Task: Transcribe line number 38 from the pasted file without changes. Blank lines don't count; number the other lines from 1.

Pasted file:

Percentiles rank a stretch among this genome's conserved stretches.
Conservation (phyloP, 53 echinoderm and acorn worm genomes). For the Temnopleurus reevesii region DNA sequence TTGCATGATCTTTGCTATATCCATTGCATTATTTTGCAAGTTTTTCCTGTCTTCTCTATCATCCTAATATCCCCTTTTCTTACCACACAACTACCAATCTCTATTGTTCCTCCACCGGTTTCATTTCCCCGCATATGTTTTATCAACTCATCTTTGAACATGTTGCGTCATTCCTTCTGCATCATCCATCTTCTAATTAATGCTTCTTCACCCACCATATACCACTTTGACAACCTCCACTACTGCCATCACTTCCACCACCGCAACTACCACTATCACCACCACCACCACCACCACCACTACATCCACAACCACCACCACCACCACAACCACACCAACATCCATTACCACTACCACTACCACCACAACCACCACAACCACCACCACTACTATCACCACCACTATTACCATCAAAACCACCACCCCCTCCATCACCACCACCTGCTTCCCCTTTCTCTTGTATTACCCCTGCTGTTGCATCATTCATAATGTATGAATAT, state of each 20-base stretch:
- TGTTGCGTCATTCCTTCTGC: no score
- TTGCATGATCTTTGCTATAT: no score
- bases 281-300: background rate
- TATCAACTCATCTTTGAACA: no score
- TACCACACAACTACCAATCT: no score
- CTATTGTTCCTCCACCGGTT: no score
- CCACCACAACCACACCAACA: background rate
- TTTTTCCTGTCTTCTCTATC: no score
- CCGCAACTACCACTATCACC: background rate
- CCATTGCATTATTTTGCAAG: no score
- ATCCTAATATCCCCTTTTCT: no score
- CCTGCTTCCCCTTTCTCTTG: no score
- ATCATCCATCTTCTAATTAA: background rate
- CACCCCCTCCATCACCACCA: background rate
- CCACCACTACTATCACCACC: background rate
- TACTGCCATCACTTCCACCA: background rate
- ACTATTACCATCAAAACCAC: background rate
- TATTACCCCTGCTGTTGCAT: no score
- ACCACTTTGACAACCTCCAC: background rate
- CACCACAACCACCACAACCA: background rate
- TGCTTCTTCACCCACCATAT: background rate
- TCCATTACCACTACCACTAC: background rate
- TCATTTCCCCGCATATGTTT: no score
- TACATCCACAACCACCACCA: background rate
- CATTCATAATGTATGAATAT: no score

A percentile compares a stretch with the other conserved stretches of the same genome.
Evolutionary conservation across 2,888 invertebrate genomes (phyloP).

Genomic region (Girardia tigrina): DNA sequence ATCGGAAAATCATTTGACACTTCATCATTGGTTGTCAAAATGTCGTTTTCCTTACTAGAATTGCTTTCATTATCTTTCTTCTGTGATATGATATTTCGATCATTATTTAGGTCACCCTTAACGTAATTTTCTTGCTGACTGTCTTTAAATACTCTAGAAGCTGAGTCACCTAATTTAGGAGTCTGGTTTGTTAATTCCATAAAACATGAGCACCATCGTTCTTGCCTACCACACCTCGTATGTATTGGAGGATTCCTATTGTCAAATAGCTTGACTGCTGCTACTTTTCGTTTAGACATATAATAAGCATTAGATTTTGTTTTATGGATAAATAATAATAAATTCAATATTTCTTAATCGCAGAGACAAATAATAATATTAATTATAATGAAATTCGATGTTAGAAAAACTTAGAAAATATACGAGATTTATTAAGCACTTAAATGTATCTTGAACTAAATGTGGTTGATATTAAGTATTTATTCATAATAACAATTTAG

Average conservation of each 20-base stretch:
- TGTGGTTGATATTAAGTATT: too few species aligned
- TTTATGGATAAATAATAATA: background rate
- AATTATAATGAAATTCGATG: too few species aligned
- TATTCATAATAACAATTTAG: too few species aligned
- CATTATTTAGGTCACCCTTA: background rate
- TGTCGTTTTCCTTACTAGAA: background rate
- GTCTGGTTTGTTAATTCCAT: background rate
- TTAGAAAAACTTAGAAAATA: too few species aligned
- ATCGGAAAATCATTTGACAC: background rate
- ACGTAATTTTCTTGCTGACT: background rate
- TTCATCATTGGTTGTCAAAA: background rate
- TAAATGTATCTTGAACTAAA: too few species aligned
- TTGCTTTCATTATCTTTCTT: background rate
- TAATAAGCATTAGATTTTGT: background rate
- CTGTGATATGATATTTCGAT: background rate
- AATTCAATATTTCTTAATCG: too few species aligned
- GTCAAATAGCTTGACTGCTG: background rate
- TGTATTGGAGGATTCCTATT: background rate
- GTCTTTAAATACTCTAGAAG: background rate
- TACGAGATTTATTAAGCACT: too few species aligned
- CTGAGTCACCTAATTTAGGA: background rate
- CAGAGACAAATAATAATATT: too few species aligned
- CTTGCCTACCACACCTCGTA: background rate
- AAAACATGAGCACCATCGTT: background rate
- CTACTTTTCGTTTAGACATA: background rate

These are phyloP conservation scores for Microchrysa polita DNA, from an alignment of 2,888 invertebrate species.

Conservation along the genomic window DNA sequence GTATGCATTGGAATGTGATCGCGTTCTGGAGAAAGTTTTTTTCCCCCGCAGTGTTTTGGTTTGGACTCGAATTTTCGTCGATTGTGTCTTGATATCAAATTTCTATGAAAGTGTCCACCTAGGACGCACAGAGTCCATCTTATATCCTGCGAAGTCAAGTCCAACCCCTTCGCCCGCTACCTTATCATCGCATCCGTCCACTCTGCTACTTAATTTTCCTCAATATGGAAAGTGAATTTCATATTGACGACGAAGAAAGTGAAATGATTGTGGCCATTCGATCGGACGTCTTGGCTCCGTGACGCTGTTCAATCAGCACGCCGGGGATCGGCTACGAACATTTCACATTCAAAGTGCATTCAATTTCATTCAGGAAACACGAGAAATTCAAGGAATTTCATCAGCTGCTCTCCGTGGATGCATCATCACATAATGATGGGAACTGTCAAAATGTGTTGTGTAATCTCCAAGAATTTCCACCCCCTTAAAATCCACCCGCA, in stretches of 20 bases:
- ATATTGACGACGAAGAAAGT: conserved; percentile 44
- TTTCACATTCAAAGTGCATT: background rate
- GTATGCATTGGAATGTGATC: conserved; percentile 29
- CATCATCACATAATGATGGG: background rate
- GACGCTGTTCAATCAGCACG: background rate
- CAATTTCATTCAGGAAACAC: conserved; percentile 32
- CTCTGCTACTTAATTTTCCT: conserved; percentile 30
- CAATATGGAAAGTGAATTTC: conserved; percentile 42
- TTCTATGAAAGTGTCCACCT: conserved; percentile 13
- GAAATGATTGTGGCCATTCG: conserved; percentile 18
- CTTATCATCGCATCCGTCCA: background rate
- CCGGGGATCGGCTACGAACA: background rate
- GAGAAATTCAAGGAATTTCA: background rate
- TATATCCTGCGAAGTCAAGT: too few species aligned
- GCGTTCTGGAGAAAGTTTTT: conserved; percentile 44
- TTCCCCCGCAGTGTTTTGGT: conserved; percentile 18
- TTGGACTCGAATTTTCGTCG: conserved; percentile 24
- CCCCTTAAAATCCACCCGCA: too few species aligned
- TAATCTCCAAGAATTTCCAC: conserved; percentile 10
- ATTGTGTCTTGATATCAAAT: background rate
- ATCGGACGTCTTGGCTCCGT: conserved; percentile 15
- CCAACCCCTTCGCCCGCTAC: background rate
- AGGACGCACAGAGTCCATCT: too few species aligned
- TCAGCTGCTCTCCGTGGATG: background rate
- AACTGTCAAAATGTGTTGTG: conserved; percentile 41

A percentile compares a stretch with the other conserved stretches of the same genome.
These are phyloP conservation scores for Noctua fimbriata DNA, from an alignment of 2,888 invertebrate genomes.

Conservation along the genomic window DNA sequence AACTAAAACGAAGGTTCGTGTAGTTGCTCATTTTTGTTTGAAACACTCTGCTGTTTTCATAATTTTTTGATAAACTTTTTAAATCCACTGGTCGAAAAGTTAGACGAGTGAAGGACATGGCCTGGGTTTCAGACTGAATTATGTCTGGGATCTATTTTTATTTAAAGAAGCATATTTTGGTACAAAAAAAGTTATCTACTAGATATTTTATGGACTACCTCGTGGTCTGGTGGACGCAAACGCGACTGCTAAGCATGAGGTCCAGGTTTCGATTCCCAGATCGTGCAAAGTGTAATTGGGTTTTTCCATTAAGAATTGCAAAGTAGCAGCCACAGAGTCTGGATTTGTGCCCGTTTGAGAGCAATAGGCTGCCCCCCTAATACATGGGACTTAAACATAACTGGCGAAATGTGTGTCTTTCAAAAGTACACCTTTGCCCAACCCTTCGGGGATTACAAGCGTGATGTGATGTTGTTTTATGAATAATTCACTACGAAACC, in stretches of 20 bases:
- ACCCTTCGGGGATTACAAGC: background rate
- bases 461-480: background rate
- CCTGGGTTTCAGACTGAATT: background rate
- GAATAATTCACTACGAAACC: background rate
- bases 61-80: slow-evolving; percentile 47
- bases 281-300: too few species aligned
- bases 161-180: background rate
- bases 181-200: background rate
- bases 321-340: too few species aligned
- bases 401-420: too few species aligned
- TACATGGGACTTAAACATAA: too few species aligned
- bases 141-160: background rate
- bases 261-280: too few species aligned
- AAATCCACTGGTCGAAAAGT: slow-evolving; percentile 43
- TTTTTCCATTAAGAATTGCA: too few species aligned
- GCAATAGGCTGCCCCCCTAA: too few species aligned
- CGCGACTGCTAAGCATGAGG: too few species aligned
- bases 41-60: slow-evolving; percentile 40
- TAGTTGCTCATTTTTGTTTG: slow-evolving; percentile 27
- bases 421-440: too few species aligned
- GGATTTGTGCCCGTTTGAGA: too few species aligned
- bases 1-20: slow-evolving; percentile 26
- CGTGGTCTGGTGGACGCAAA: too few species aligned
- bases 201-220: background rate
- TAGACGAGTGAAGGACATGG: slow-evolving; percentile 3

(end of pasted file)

- GTCTGGTTTGTTAATTCCAT: background rate